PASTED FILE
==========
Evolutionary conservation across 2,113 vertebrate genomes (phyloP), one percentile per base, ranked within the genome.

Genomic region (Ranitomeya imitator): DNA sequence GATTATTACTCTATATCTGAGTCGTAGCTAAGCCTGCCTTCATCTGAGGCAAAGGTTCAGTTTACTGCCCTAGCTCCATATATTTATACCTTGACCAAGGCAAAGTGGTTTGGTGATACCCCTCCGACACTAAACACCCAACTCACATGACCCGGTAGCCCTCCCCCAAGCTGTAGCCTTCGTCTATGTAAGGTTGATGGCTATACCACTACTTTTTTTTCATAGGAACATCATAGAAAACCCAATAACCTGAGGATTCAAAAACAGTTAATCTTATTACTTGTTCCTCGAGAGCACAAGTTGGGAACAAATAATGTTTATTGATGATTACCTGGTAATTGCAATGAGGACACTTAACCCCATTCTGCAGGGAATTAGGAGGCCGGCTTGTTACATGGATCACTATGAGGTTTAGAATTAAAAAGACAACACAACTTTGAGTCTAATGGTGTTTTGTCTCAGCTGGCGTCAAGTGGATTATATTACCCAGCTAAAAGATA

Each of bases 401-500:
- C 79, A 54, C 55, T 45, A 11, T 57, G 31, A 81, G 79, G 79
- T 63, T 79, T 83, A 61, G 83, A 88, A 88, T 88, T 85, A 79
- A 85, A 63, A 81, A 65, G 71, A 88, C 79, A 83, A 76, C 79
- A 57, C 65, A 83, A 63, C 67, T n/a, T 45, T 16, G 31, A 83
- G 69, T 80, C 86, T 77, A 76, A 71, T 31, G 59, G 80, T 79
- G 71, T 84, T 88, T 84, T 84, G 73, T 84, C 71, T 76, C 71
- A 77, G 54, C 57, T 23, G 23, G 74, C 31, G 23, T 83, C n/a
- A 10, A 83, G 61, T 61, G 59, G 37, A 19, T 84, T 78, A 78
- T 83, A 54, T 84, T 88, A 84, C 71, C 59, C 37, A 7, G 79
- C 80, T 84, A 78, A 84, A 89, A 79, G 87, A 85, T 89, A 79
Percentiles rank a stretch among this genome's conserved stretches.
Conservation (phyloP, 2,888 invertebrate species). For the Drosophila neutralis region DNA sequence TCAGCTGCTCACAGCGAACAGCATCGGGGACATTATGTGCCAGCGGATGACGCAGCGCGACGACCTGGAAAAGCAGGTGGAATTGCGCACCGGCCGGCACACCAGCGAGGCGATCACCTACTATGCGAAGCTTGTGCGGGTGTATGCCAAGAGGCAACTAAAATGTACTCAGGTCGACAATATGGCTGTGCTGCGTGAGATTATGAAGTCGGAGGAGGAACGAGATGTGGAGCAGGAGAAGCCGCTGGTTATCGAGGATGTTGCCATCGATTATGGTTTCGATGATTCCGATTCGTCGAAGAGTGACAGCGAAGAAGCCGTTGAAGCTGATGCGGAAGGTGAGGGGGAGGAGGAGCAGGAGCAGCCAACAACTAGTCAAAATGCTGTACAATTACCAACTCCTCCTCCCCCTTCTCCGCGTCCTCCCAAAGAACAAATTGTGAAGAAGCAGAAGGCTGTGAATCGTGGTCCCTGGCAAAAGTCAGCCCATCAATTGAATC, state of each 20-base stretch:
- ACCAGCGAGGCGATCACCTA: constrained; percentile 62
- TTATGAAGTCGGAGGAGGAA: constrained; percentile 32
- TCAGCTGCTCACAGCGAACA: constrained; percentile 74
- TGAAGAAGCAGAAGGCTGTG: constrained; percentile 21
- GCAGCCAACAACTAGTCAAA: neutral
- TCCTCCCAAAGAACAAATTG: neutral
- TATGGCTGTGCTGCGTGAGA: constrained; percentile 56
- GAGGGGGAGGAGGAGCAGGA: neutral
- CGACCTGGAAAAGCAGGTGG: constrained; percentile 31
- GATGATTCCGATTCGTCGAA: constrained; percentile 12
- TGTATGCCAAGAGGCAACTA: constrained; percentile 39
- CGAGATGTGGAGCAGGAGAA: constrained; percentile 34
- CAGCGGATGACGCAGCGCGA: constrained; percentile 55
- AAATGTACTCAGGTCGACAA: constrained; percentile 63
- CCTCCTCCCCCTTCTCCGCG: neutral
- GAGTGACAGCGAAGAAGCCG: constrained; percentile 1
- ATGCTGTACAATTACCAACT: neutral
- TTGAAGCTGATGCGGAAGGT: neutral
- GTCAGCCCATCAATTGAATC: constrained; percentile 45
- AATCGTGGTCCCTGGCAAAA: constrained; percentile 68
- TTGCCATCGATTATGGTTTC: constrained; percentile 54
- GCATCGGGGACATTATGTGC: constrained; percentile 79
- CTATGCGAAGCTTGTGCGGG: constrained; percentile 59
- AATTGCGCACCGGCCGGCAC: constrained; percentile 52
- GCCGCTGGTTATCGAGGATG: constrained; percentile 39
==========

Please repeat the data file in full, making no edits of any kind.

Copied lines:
Evolutionary conservation across 2,113 vertebrate genomes (phyloP), one percentile per base, ranked within the genome.

Genomic region (Ranitomeya imitator): DNA sequence GATTATTACTCTATATCTGAGTCGTAGCTAAGCCTGCCTTCATCTGAGGCAAAGGTTCAGTTTACTGCCCTAGCTCCATATATTTATACCTTGACCAAGGCAAAGTGGTTTGGTGATACCCCTCCGACACTAAACACCCAACTCACATGACCCGGTAGCCCTCCCCCAAGCTGTAGCCTTCGTCTATGTAAGGTTGATGGCTATACCACTACTTTTTTTTCATAGGAACATCATAGAAAACCCAATAACCTGAGGATTCAAAAACAGTTAATCTTATTACTTGTTCCTCGAGAGCACAAGTTGGGAACAAATAATGTTTATTGATGATTACCTGGTAATTGCAATGAGGACACTTAACCCCATTCTGCAGGGAATTAGGAGGCCGGCTTGTTACATGGATCACTATGAGGTTTAGAATTAAAAAGACAACACAACTTTGAGTCTAATGGTGTTTTGTCTCAGCTGGCGTCAAGTGGATTATATTACCCAGCTAAAAGATA

Each of bases 401-500:
- C 79, A 54, C 55, T 45, A 11, T 57, G 31, A 81, G 79, G 79
- T 63, T 79, T 83, A 61, G 83, A 88, A 88, T 88, T 85, A 79
- A 85, A 63, A 81, A 65, G 71, A 88, C 79, A 83, A 76, C 79
- A 57, C 65, A 83, A 63, C 67, T n/a, T 45, T 16, G 31, A 83
- G 69, T 80, C 86, T 77, A 76, A 71, T 31, G 59, G 80, T 79
- G 71, T 84, T 88, T 84, T 84, G 73, T 84, C 71, T 76, C 71
- A 77, G 54, C 57, T 23, G 23, G 74, C 31, G 23, T 83, C n/a
- A 10, A 83, G 61, T 61, G 59, G 37, A 19, T 84, T 78, A 78
- T 83, A 54, T 84, T 88, A 84, C 71, C 59, C 37, A 7, G 79
- C 80, T 84, A 78, A 84, A 89, A 79, G 87, A 85, T 89, A 79
Percentiles rank a stretch among this genome's conserved stretches.
Conservation (phyloP, 2,888 invertebrate species). For the Drosophila neutralis region DNA sequence TCAGCTGCTCACAGCGAACAGCATCGGGGACATTATGTGCCAGCGGATGACGCAGCGCGACGACCTGGAAAAGCAGGTGGAATTGCGCACCGGCCGGCACACCAGCGAGGCGATCACCTACTATGCGAAGCTTGTGCGGGTGTATGCCAAGAGGCAACTAAAATGTACTCAGGTCGACAATATGGCTGTGCTGCGTGAGATTATGAAGTCGGAGGAGGAACGAGATGTGGAGCAGGAGAAGCCGCTGGTTATCGAGGATGTTGCCATCGATTATGGTTTCGATGATTCCGATTCGTCGAAGAGTGACAGCGAAGAAGCCGTTGAAGCTGATGCGGAAGGTGAGGGGGAGGAGGAGCAGGAGCAGCCAACAACTAGTCAAAATGCTGTACAATTACCAACTCCTCCTCCCCCTTCTCCGCGTCCTCCCAAAGAACAAATTGTGAAGAAGCAGAAGGCTGTGAATCGTGGTCCCTGGCAAAAGTCAGCCCATCAATTGAATC, state of each 20-base stretch:
- ACCAGCGAGGCGATCACCTA: constrained; percentile 62
- TTATGAAGTCGGAGGAGGAA: constrained; percentile 32
- TCAGCTGCTCACAGCGAACA: constrained; percentile 74
- TGAAGAAGCAGAAGGCTGTG: constrained; percentile 21
- GCAGCCAACAACTAGTCAAA: neutral
- TCCTCCCAAAGAACAAATTG: neutral
- TATGGCTGTGCTGCGTGAGA: constrained; percentile 56
- GAGGGGGAGGAGGAGCAGGA: neutral
- CGACCTGGAAAAGCAGGTGG: constrained; percentile 31
- GATGATTCCGATTCGTCGAA: constrained; percentile 12
- TGTATGCCAAGAGGCAACTA: constrained; percentile 39
- CGAGATGTGGAGCAGGAGAA: constrained; percentile 34
- CAGCGGATGACGCAGCGCGA: constrained; percentile 55
- AAATGTACTCAGGTCGACAA: constrained; percentile 63
- CCTCCTCCCCCTTCTCCGCG: neutral
- GAGTGACAGCGAAGAAGCCG: constrained; percentile 1
- ATGCTGTACAATTACCAACT: neutral
- TTGAAGCTGATGCGGAAGGT: neutral
- GTCAGCCCATCAATTGAATC: constrained; percentile 45
- AATCGTGGTCCCTGGCAAAA: constrained; percentile 68
- TTGCCATCGATTATGGTTTC: constrained; percentile 54
- GCATCGGGGACATTATGTGC: constrained; percentile 79
- CTATGCGAAGCTTGTGCGGG: constrained; percentile 59
- AATTGCGCACCGGCCGGCAC: constrained; percentile 52
- GCCGCTGGTTATCGAGGATG: constrained; percentile 39